By Cady Lang
May 2, 2019

When celebrities and fashion insiders descend upon the Metropolitan Museum of Art for the annual Met Gala on the first Monday in May this year, expect nothing less than a truly outrageous display of style, in keeping with the night’s theme, Camp: Notes on Fashion. The 2019 Metropolitan Museum of Art’s annual Costume Institute Benefit theme was inspired by Susan Sontag’s 1964 essay, Notes on “Camp,” an integral piece in not only establishing her as a cultural critic but also in tackling the slippery, difficult-to-define sensibility of camp.

The essence of Camp, as Sontag describes it in the opening paragraphs of her essay, is “its love of the unnatural: of artifice and exaggeration.” Over the course of 58 very specific notes in the essay, Sontag sheds light on what makes something or someone camp, how camp functions as a verb and how the spirit of camp can and should be embodied. It’s a tall task, especially when one considers that she traces its origins back to the 17th and 18th century with the rise of the les précieux literature in France and rococo art in Germany, then successfully connects it to the then-contemporary queer culture of the ’60s, referencing everything from dandy intellectual Oscar Wilde to the 1933 movie King Kong along the way.

Getty

“Camp is a vision of the world in terms of style — but a particular kind of style,” Sontag notes with absolute assurance, despite the subjective nature of camp and style itself. “It is the love of the exaggerated, the ‘off,’ of things-being-what-they-are-not.” She extends her desire to define an ever-ambiguous sensibility further in other cogent missives about what Camp is and isn’t: “Camp is a solvent of morality. It neutralizes moral indignation, sponsors playfulness,” she asserts in note #52, while in note #24, she is quick to elaborate that “when something is just bad (rather than Camp), it’s often because it is too mediocre in its ambition. The artist hasn’t attempted to do anything really outlandish.” With Camp, it’s less of a delineation of what is good taste or bad taste, but a measure of the extent to which it commits to its goal.

Getty

If there’s anything to be learned from Sontag’s musings on Camp, it’s that it’s not easily defined and often identified with an “Aha!” moment that relies heavily on personal taste and discernment. With that in mind, here’s a guide to defining camp and camp fashion now that it’s time for the 2019 Met Gala.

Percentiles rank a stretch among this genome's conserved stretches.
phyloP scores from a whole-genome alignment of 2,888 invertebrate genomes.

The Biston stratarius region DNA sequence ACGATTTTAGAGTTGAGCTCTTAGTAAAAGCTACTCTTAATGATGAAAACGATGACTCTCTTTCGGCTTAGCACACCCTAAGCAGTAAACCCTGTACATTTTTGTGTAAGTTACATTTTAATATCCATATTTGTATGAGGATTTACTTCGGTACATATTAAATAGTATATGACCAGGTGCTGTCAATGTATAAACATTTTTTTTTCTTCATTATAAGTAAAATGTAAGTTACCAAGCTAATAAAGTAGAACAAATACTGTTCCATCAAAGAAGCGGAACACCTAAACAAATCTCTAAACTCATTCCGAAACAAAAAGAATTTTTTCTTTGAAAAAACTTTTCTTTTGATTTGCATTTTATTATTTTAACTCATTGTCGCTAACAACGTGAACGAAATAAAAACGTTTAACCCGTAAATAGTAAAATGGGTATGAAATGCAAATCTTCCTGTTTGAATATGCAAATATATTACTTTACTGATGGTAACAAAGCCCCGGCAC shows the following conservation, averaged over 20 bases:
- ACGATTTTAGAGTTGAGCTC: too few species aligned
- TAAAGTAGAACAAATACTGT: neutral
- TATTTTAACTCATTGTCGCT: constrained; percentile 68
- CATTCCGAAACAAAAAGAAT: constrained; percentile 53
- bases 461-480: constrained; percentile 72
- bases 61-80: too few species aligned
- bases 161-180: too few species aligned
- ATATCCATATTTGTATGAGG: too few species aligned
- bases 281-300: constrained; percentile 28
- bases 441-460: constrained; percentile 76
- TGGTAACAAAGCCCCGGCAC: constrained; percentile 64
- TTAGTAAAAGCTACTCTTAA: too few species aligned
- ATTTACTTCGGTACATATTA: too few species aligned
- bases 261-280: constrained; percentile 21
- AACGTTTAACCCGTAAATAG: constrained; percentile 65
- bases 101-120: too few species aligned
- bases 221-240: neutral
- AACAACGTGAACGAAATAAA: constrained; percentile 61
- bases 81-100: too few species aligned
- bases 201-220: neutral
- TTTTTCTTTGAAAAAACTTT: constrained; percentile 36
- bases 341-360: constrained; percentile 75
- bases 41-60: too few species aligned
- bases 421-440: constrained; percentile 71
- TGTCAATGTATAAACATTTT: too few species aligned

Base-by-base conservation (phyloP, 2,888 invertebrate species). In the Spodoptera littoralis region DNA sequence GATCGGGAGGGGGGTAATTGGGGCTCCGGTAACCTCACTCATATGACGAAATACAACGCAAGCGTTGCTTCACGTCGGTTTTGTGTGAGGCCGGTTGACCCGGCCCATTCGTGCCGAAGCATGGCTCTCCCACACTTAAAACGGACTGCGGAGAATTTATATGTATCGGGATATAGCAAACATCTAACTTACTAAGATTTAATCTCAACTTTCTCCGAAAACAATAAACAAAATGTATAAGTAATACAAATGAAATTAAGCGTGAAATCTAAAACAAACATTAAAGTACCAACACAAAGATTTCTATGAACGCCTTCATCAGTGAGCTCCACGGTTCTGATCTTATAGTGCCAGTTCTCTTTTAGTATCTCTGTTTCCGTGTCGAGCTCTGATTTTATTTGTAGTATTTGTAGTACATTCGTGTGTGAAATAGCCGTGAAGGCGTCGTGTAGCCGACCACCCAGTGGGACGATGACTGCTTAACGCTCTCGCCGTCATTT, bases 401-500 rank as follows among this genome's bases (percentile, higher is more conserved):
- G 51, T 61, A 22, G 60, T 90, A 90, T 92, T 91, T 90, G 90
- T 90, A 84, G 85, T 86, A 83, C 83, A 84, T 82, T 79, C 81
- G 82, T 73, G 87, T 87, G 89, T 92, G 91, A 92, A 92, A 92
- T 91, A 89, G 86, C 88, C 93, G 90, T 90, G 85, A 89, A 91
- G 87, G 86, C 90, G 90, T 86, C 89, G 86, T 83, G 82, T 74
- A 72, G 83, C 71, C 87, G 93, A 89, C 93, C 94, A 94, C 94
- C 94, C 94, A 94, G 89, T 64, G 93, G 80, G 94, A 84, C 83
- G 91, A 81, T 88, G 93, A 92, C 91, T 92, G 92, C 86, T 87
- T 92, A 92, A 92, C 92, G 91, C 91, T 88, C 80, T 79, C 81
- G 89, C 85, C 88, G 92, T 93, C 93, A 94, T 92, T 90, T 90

What is Camp?

Camp, as defined by Merriam-Webster, is “something so outrageously artificial, affected, inappropriate, or out-of-date as to be considered amusing; a style or mode of personal or creative expression that is absurdly exaggerated and often fuses elements of high and popular culture.” This is a definition that Sontag stands behind in her essay in which she notes the sensibility is characterized by its extreme levels of artifice and stylization, especially when it came to aesthetics and presentation. For Sontag, Camp is successful not only because of its over-the-top appearance, but in the serious effort put into creating the outrageous sensibility and the energy that drove the effort. Sontag is careful to distinguish that those aiming to be campy, however, are not usually Camp: “Camp is either completely naive or else wholly conscious (when one plays at being campy.)”

Getty

In an interview with Vogue, Andrew Bolton, the curator of the Met’s Costume Institute and the creator of this year’s theme, revealed that the word “Camp” comes from the French verb “se camper,” which roughly translates to “to strike an exaggerated pose,” emerging from the opulence and decadence of the French court during the rule of Louis XIV. The flamboyant posturing of the court was epitomized in the Louis XIV’s brother, Philippe I, duc d’Orleans, who was raised in a manner that wouldn’t threaten his brother as a ruler and became well-known for his effeminate presentation. Bolton also noted that he believes the first mention of camp as it’s known now appeared in a letter from 1869, from Lord Arthur Clinton to his cross-dressing lover Fredrick “Fanny” Park, where he wrote: “My campish undertakings are not at present meeting with the success they deserve. Whatever I do seems to get me into hot water.”